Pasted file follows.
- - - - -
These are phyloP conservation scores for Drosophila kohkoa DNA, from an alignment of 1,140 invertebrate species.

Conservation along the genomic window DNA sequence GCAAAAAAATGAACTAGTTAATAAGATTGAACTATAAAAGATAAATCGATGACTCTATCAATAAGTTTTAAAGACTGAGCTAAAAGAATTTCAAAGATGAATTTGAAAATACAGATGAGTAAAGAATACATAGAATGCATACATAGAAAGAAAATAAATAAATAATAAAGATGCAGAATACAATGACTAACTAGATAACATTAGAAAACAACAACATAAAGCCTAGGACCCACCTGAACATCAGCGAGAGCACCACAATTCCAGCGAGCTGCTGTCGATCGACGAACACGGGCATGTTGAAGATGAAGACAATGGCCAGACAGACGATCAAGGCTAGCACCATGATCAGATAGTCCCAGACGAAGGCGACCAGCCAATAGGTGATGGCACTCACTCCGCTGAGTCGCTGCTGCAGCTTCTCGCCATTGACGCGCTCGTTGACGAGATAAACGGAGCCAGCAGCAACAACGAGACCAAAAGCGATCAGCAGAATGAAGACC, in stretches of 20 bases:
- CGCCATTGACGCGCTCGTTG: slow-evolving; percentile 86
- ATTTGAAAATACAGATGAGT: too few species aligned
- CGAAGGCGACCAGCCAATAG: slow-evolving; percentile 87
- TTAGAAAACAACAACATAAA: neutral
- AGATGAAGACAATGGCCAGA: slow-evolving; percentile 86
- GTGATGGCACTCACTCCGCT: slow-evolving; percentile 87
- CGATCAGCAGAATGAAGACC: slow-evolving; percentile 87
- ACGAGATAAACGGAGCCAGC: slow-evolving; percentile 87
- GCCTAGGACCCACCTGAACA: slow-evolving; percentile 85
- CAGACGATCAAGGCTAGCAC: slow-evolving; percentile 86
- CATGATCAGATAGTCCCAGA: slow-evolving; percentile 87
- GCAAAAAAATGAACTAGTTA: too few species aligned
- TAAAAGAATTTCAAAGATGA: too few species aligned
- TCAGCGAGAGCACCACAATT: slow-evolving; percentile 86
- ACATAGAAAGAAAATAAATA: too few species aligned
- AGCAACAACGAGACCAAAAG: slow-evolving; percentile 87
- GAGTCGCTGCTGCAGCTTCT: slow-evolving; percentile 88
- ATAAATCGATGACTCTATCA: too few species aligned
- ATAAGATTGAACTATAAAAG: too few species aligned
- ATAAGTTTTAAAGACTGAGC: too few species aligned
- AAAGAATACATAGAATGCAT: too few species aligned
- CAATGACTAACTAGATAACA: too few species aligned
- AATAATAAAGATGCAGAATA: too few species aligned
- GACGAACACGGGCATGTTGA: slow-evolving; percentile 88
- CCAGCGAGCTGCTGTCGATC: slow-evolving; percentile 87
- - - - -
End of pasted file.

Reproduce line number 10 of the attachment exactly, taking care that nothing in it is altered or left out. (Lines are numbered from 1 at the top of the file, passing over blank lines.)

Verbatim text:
- ACGAGATAAACGGAGCCAGC: slow-evolving; percentile 87